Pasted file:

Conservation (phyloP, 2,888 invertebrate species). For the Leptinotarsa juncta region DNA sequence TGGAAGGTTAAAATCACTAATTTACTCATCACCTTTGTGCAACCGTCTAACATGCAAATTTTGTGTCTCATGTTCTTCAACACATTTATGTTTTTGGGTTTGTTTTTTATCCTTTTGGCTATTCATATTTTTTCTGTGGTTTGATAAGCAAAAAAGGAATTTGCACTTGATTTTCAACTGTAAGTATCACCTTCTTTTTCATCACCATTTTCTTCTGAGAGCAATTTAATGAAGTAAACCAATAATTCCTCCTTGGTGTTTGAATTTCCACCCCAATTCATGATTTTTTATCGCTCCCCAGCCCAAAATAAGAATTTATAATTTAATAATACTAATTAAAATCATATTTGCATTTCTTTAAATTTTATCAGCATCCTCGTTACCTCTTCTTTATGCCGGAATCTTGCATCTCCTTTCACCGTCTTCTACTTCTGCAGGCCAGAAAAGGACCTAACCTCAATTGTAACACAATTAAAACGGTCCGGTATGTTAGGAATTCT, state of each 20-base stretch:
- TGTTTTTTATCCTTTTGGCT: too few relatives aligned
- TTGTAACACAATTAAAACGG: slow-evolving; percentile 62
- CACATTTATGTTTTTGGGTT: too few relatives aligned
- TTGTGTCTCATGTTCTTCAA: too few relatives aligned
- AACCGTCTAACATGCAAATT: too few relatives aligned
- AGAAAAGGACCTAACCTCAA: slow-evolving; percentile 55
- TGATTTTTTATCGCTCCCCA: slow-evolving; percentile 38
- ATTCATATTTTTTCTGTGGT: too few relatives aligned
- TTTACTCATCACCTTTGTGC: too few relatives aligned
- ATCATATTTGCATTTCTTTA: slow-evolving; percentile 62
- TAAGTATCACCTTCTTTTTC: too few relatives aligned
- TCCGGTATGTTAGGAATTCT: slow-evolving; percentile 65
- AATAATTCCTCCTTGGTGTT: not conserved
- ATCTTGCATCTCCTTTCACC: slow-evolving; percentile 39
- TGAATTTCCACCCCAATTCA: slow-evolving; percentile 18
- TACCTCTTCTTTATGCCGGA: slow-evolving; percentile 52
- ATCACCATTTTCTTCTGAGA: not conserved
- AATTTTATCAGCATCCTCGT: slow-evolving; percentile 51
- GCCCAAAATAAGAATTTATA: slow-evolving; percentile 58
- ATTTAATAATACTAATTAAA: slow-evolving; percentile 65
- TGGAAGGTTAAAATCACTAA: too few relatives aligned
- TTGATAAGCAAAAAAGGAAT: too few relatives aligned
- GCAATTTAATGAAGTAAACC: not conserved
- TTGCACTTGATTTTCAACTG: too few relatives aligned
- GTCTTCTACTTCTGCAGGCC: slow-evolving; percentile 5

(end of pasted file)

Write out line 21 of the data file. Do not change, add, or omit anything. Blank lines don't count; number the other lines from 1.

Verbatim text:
- ATTTAATAATACTAATTAAA: slow-evolving; percentile 65